The generic country description developed had the following characteristics. The country is of medium size, with a humid to semiarid climate. It is not overpopulated and has a developed infrastructure. Three distinct areas (Sites A, B & C) were selected in the country, based on their geological, climate and hydrological setting, as well as socio-economic factors. The generic country had two nuclear power plants (each with two reactors) and one research reactor in operation. An agreement has been made with another country, in which they will manage HLW, ILW and Spent Fuel, therefore the generic country only has to deal with LLW.
Each decision step in the PRISM methodology was considered in a subsequent PRISMA meeting. The following table provides a record of each of the decision steps considered.
The different meetings of PRISMA tested the safety case up to the step 5 - operational license in order to achieve the best result within the time allocated to this project. A more detailed description of the decision steps is provided in the final combined report.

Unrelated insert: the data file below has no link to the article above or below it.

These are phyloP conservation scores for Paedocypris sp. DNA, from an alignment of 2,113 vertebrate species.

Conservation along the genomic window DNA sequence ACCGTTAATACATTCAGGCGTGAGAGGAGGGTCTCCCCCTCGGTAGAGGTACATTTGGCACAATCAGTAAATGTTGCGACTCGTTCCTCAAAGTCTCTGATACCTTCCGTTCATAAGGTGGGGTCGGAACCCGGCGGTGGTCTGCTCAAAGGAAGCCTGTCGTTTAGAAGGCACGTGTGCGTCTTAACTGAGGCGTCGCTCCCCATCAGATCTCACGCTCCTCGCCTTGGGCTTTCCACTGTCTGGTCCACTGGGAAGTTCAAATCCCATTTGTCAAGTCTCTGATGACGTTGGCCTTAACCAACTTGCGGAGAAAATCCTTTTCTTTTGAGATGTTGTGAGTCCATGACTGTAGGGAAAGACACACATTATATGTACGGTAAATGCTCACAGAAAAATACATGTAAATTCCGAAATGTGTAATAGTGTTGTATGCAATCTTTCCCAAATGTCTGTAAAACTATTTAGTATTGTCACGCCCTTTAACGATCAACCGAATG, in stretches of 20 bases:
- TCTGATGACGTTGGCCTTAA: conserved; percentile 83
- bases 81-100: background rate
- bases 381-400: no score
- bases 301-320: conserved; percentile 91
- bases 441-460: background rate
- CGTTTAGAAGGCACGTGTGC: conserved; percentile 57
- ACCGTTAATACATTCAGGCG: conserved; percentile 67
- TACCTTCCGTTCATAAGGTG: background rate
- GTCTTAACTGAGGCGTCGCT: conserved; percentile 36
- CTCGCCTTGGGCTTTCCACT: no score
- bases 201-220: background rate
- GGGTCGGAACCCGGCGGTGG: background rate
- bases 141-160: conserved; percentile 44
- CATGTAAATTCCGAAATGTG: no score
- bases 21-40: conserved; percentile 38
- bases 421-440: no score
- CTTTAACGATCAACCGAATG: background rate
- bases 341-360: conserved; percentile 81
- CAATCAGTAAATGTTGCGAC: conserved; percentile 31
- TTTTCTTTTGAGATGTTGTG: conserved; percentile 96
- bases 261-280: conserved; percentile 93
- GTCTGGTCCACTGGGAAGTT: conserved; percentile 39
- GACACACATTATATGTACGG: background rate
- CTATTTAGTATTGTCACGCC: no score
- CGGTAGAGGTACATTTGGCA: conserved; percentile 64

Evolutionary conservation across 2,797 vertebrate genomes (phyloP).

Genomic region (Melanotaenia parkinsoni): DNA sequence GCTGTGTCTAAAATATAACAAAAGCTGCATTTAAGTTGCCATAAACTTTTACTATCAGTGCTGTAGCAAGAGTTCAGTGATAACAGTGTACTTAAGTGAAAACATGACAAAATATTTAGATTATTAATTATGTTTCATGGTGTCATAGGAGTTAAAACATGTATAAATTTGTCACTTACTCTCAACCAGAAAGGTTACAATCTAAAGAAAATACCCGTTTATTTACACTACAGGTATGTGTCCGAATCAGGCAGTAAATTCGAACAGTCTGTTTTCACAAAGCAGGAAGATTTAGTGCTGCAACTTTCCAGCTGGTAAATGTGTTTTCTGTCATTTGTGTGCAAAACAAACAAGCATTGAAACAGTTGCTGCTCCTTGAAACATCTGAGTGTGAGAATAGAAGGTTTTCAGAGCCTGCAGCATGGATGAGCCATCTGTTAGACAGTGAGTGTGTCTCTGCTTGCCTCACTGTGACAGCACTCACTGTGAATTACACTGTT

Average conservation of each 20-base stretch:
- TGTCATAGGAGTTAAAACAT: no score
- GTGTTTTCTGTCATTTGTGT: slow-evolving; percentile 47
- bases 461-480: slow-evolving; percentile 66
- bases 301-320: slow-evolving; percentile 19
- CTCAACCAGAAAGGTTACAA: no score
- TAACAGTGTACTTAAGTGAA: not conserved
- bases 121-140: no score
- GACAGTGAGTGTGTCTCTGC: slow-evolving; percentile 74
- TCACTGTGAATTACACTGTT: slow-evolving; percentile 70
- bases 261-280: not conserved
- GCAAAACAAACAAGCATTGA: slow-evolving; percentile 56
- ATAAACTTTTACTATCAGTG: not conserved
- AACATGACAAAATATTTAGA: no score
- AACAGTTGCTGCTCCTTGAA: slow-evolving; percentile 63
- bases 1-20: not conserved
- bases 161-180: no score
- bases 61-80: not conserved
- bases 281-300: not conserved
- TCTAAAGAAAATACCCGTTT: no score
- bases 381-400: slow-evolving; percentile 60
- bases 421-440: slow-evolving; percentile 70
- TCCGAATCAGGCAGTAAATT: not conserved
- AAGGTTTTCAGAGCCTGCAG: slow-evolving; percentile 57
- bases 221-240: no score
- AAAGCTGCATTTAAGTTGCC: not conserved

|Operator Group 1||Operator Group 2||Operator Group 3|
|1. Need for action||Go for disposal||Go for disposal||Approved conditionally|
|2. Disposal concept||One single sub-surface disposal facility||Two facilities located at the same site regarding short or long-lived low-level waste facility||-group 1: acceptable -group 2: conditionally accepted|
|3. Site selection and Engineering design||Site C + single repository with a tunnel design||Site B with a one-entrance subsurface design with two separate facilities||Both acceptable but subject to a list of conditions|
|4. Construction||Apply for construction licence on site C||Apply for construction licence on site B||Both acceptable but subject to a list of conditions|
|5. Operation||Complete construction after issues solved and applied for permission to operate the repository||Face to public opinion changing, group 1 developed a monitoring plan and submitted it||Both proposals have been approved|
The PRISM and PRISMA projects were complementary to other IAEA activities in the Waste Management field, such as the HIDRA project (Human Intrusion in the context of Disposal of Radioactive Waste) and the GEOSAF projects (International Intercomparison and Harmonisation Project on Demonstrating the Safety of Geological Disposal).
For further information please contact